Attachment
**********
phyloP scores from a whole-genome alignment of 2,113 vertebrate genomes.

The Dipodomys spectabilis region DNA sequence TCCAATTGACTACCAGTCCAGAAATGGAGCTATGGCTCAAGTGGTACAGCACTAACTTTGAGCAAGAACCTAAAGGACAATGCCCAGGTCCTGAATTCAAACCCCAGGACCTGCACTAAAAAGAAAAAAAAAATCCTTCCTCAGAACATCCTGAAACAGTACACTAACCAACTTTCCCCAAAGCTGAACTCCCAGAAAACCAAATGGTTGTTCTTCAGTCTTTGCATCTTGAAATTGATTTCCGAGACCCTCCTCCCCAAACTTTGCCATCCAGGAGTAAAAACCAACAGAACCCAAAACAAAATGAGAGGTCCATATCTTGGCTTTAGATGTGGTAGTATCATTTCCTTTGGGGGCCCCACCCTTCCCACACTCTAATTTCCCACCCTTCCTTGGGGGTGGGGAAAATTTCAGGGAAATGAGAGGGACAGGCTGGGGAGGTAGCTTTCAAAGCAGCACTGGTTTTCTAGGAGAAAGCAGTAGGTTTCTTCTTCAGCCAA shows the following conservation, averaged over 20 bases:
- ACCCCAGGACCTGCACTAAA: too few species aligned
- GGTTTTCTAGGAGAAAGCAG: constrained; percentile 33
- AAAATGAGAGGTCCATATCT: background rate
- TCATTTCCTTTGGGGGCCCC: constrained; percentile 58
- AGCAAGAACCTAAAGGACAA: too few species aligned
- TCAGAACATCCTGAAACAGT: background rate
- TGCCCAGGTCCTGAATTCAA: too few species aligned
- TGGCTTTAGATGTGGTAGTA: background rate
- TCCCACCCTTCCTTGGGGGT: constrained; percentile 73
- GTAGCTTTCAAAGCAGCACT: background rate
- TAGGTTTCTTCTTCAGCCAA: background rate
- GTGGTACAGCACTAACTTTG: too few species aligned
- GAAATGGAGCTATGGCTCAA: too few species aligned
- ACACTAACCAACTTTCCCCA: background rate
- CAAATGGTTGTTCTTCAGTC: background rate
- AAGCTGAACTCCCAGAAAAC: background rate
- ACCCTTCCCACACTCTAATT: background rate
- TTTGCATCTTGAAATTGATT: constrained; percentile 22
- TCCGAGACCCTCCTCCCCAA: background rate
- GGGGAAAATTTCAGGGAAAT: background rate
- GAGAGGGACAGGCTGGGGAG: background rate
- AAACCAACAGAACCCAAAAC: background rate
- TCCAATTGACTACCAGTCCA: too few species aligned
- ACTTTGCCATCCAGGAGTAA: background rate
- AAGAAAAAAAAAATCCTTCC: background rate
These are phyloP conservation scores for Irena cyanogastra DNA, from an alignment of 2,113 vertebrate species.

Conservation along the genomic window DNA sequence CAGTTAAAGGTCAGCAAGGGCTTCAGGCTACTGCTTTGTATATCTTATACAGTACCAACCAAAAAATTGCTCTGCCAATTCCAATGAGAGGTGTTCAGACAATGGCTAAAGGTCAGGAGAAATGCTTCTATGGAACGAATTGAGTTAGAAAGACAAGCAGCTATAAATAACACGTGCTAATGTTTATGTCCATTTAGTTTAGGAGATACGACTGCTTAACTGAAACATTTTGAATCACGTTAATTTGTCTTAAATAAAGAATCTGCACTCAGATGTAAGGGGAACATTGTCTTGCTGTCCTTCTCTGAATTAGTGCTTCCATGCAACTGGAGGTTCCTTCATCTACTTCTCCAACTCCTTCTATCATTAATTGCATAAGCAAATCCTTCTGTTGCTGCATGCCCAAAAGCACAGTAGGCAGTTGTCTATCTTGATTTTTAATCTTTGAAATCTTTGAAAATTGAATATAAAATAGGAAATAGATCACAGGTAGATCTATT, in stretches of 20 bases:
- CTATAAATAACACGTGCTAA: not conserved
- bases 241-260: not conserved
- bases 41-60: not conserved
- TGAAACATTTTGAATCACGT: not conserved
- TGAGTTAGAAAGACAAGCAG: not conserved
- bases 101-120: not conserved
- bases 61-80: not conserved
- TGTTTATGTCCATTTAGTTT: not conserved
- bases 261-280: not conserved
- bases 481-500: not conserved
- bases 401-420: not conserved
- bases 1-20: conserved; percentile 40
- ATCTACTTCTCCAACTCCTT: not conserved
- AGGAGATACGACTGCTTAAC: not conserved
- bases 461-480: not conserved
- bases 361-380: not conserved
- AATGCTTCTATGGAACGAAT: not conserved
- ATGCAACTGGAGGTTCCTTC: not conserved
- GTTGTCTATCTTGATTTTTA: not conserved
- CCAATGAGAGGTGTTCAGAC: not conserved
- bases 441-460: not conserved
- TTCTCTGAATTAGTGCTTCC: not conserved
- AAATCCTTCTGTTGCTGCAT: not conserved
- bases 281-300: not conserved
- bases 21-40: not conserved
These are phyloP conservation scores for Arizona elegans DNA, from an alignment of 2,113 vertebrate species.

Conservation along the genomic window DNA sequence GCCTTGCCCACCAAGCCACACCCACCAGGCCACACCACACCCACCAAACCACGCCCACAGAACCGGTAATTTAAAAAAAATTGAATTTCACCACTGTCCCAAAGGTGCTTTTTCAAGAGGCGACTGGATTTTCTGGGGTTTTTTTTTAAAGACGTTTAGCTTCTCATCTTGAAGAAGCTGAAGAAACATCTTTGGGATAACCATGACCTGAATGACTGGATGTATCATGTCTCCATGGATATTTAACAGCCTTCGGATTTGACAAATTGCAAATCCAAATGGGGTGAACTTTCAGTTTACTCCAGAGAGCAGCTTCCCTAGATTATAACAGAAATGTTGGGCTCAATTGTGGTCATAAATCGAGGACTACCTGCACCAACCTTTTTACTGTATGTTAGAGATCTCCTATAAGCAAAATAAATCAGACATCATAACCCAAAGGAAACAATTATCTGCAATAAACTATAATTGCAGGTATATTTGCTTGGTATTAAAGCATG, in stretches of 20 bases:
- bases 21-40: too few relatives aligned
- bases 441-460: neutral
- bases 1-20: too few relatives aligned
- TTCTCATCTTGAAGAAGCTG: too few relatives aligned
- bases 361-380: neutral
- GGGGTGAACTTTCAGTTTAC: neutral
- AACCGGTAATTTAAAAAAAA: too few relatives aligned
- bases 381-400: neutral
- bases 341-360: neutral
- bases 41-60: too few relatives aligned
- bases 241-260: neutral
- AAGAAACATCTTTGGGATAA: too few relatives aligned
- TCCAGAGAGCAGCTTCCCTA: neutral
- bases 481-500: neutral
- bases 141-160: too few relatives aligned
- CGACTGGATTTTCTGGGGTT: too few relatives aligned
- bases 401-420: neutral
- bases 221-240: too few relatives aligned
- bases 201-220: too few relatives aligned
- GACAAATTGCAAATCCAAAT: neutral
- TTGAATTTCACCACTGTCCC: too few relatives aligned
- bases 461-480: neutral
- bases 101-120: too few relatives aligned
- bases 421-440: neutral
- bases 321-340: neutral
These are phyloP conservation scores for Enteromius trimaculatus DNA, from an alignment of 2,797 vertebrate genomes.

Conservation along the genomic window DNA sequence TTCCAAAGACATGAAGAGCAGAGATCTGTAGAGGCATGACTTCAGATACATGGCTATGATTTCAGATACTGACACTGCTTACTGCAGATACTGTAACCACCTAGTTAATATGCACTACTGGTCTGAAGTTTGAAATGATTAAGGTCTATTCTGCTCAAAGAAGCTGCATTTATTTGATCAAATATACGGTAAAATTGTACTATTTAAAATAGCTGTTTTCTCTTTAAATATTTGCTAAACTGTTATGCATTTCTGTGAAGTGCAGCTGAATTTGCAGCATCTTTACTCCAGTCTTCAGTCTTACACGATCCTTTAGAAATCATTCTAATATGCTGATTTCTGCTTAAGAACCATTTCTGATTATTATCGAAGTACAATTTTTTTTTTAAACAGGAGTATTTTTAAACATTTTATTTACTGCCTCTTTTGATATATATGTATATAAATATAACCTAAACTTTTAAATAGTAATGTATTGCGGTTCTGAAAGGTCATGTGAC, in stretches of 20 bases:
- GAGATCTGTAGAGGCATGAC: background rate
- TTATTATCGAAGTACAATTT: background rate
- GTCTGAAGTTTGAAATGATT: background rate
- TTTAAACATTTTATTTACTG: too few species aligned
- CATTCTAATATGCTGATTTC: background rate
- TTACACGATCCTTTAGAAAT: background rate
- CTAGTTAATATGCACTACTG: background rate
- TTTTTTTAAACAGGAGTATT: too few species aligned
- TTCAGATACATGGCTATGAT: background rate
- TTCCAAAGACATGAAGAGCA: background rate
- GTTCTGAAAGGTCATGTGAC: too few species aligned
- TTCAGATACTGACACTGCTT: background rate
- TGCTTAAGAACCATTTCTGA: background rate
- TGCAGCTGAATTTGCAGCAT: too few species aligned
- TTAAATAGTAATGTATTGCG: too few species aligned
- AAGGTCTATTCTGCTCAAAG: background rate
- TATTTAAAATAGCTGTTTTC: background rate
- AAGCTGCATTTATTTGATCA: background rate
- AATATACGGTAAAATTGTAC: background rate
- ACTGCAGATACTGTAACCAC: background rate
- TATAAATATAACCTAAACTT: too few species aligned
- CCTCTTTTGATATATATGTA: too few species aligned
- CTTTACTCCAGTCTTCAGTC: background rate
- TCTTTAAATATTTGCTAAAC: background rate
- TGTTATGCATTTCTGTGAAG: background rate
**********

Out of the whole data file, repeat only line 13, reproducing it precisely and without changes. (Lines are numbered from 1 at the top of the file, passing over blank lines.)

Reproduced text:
- TAGGTTTCTTCTTCAGCCAA: background rate